William Gladstone

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The 'Grand Old Man' of British politics

By Dr Richard Gaunt

William Ewart Gladstone was Prime Minister of Britain and Ireland four times between 1868 and 1894, and in later life was popularly known as the ‘Grand Old Man’.

 Returned to Parliament as MP for Newark, after the Great Reform Act of 1832, Gladstone retained connections with Nottinghamshire after he retired from his seat in 1846.  

 The bicentenary of Gladstone’s birth (December 2009) provided an excellent opportunity to consider these research issues anew and present the findings to a wider public audience. To this end, Dr Richard Gaunt curated an exhibition at the Weston Gallery, University of Nottingham (which ran until March 2010), which explored the strong connections between Gladstone and Nottinghamshire under the title 'W E Gladstone. The Grand Old Man in Nottinghamshire'. 

 Key themes to emerge from the exhibition include:

  • The importance of engaging constituents through electoral activity (canvassing, social events, influence or coercion) even where those constituents lacked formal political representation through the right to vote.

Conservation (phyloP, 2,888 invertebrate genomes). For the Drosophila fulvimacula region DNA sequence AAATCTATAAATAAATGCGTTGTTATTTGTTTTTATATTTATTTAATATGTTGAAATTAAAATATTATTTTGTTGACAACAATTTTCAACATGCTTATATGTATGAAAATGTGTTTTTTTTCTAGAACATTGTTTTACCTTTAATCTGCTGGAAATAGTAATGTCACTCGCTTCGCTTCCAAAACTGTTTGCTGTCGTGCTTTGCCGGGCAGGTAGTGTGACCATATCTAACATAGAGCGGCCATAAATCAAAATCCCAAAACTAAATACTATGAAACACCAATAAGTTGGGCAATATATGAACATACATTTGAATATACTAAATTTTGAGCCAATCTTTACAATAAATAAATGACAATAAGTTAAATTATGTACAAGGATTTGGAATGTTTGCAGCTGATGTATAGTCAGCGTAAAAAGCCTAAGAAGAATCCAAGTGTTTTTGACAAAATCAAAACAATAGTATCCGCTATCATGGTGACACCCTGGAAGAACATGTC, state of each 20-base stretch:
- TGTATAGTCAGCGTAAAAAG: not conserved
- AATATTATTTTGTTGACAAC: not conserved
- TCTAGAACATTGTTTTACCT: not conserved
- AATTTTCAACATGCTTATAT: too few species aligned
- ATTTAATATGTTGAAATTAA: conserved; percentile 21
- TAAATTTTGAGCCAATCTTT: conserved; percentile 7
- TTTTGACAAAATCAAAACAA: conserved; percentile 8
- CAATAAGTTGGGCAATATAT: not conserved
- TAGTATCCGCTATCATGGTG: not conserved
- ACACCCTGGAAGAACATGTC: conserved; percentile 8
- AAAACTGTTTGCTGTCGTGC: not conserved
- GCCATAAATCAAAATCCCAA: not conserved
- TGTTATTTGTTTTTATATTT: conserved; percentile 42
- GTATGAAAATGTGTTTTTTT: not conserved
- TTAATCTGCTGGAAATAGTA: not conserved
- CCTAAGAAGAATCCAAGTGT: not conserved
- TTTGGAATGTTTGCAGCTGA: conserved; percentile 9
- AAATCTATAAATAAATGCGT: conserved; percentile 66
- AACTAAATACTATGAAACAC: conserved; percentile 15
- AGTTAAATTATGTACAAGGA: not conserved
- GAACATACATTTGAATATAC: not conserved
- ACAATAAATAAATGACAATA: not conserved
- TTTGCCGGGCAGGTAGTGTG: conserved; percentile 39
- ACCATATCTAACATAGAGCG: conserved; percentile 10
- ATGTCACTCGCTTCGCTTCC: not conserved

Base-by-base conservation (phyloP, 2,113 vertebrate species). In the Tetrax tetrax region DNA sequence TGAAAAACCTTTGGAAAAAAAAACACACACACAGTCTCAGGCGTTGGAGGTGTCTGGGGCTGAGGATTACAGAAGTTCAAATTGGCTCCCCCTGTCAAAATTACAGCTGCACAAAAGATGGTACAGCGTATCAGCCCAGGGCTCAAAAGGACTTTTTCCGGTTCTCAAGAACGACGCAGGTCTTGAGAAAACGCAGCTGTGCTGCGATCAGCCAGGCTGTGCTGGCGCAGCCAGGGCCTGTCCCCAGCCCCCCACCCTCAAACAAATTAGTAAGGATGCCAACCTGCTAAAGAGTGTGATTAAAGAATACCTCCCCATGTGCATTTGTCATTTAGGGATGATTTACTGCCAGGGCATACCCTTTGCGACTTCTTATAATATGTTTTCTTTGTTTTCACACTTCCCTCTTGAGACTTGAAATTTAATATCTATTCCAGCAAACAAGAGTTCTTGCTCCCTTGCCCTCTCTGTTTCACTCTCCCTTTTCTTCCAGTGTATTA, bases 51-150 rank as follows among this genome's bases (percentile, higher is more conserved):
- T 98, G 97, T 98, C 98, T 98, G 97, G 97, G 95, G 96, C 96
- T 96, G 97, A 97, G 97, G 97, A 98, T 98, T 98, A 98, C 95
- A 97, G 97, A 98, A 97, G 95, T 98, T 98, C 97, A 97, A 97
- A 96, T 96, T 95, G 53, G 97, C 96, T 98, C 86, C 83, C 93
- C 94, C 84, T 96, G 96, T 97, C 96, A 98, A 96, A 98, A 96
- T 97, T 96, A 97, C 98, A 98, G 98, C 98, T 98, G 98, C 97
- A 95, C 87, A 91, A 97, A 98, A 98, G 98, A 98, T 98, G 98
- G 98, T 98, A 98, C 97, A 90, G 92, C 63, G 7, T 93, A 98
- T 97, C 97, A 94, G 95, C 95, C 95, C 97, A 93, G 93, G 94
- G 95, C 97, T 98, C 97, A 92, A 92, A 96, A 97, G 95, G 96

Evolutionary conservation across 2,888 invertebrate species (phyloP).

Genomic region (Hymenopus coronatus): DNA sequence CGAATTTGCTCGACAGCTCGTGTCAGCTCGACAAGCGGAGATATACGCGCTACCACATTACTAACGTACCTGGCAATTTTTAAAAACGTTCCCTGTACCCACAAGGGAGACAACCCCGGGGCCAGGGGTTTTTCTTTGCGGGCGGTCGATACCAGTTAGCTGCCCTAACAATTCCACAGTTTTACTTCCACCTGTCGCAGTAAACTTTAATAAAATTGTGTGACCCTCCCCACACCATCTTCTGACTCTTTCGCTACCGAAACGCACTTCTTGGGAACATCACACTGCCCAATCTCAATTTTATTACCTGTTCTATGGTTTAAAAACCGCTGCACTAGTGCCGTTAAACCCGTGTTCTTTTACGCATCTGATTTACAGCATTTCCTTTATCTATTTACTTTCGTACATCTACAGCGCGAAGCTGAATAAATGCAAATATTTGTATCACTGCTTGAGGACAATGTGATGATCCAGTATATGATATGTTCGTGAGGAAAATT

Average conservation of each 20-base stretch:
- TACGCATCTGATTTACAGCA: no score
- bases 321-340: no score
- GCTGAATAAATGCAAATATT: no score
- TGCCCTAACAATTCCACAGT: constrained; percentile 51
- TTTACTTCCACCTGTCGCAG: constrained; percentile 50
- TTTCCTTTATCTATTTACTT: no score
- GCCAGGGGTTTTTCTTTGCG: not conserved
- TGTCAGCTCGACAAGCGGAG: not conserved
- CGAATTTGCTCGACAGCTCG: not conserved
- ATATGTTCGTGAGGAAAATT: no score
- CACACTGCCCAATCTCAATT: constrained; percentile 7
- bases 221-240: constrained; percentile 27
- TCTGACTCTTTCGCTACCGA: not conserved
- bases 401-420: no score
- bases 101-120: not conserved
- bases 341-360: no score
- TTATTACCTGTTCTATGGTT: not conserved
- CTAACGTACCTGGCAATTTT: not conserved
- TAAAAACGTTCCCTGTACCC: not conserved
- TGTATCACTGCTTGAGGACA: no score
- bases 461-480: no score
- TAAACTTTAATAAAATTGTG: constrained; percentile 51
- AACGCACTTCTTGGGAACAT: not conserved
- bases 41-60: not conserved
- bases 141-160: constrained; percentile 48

• The symbolic and practical importance of electoral culture and activity (election songs, party colours or flags, physical confrontations between rival groups of supporters).
  • The continuing association between Gladstone and the county on multiple levels even after his formal political connection with the county ceased; in particular, his importance as a trustee of the Newcastle Estate in the development of Nottingham Castle and Park.
  • Gladstone’s enhanced public profile in satirical cartoons, advertising material and illustrated periodicals of the period.

Dr Gaunt recorded two films, in which he discussed the issues - and artefacts - associated with the exhibition.


 Part 1: http://www.youtube.com/watch?v=wCra7GAiwoo

Part 2:  http://www.youtube.com/watch?v=S_j0QXwm2l0

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